February 18, 2022. This day marks four years that I’ve had my locs!!
You know what this means?! I basically just earned my bachelor’s degree in dreadlockology, or locology for short. Sounds prestigious, I know! Hence why I wrote a deeply inspiring article— please hold your applause till the end. 😉
In all seriousness, I’ve been reflecting on my loc journey up until now and realized the many things that it has taught me thus far.
You may ask- does someone need to get dreadlocks to become enlightened or learn the lessons I did? HA! Absolutely not, but I thought it was worth it to share.
1. Live a life without regrets.
I remember the day I decided to get dreads, as well as the many conflicting thoughts I had leading up to that moment. On the one hand, I loved the hair style on other people. But what if I hated the way it looked on me? Would people judge me? Would this decision put my job in jeopardy?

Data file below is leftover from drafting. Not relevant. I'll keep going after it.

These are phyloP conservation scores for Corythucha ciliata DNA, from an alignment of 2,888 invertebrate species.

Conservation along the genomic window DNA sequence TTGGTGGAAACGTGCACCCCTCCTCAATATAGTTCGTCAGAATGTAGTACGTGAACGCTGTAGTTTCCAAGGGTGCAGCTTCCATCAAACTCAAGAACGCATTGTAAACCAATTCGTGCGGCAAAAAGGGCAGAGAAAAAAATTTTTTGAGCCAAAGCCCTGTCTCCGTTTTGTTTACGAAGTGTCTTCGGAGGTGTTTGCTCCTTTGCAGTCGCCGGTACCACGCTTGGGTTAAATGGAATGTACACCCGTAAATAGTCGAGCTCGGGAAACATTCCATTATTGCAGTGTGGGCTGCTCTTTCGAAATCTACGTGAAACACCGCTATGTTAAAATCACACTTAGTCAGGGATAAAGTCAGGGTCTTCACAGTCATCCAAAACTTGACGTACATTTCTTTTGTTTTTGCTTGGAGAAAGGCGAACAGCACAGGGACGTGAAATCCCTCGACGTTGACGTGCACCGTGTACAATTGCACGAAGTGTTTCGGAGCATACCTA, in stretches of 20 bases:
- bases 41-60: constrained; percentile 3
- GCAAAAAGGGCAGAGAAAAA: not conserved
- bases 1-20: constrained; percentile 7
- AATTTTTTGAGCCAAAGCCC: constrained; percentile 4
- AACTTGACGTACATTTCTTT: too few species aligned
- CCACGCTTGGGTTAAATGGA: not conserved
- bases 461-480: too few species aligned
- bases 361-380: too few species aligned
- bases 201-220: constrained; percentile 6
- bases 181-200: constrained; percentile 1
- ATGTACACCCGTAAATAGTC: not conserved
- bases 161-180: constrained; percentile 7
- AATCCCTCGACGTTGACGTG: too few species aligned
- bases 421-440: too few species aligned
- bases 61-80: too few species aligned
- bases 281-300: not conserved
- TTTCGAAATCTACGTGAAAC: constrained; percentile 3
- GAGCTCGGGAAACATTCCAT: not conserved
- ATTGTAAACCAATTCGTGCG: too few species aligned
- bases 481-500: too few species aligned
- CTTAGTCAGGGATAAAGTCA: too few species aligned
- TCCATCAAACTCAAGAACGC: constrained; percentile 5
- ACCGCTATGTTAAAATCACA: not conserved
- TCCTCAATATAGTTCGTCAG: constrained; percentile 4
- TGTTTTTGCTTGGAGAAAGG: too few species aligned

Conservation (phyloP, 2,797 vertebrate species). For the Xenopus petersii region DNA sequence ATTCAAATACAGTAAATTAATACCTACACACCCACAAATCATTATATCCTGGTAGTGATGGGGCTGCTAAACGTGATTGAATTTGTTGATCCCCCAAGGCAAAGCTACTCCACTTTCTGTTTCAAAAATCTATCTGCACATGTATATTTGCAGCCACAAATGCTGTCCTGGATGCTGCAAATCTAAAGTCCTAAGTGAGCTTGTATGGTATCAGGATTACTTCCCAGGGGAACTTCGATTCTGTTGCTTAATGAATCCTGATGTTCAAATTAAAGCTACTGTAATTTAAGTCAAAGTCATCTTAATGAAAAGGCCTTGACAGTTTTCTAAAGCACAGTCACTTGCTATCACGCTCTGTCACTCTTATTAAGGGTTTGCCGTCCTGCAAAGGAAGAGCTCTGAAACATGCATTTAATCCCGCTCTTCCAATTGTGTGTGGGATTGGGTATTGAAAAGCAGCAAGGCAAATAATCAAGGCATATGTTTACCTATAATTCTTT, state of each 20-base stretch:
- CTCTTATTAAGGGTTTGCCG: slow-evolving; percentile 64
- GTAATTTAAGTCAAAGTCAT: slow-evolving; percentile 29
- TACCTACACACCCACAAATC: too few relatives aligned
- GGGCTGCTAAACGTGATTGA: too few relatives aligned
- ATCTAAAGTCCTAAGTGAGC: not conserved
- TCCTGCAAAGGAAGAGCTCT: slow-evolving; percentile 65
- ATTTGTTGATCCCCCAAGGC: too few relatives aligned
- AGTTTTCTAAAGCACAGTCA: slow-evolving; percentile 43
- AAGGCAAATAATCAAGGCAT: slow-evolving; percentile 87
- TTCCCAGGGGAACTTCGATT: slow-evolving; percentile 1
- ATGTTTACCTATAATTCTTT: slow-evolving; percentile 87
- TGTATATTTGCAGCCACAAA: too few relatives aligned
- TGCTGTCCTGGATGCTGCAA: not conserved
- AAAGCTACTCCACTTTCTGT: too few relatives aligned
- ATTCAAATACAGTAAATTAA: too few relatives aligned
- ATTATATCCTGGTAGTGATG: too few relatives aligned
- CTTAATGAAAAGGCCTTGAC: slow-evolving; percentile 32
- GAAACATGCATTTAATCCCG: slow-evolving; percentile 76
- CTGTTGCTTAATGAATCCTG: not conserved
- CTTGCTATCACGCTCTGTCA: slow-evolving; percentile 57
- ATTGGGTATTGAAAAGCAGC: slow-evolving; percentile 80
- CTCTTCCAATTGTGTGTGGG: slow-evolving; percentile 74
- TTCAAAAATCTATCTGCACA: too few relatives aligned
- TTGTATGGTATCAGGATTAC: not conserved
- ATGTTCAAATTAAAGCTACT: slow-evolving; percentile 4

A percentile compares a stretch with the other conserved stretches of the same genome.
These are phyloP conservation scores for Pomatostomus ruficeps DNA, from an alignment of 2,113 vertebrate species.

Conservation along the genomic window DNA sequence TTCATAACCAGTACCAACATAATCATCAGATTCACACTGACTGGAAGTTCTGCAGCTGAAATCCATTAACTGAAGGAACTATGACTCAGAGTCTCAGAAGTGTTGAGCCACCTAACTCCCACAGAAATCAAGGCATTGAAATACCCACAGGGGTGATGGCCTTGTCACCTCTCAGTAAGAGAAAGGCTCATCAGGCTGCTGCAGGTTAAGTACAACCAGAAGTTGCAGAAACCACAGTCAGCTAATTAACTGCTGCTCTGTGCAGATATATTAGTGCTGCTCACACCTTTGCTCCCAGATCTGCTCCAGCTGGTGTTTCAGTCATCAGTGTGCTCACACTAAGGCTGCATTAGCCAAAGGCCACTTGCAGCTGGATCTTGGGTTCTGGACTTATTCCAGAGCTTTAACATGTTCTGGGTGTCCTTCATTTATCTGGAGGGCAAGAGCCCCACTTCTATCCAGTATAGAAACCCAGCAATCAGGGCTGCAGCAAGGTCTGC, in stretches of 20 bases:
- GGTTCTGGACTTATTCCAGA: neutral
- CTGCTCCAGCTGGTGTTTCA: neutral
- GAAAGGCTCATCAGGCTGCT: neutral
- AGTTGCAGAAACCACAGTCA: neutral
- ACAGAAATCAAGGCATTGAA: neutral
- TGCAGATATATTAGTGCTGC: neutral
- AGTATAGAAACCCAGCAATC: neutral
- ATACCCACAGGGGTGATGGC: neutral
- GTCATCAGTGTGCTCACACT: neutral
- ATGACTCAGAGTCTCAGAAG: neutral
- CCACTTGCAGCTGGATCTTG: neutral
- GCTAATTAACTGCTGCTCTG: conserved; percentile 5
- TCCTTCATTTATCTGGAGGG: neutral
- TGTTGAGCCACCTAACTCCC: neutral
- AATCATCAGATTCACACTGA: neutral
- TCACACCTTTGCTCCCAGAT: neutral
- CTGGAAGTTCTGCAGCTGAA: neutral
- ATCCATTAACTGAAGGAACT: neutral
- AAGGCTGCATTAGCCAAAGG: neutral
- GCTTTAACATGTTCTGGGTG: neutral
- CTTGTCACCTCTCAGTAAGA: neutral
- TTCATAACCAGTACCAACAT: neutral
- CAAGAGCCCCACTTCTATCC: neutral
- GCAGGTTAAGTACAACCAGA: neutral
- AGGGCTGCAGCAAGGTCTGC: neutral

I had way too many questions, so I did what any rational person would do…I sought out the help of dreadlock gurus on YouTube and binge-watched everything I could find.
Finally, I came to a satisfying conclusion. Life is short and hair grows back (for most of us, anyway). So without questioning my thoughts any further, I took the leap.
Since then, have I missed my straight hair? Sure I have! But only a handful of times. I genuinely have no regrets about locking my hair.
2. You get to define your own standard of beauty— don’t try to fit someone else’s.
We live in a world plagued by filters and photoshopped images. As a result, our society’s standard of what is beautiful has reached a level that is basically unattainable.
You know what, though? I say, to hell with it!
The most beautiful things in life are imperfect and free. And dreadlocks are an exact reminder of that. 🙂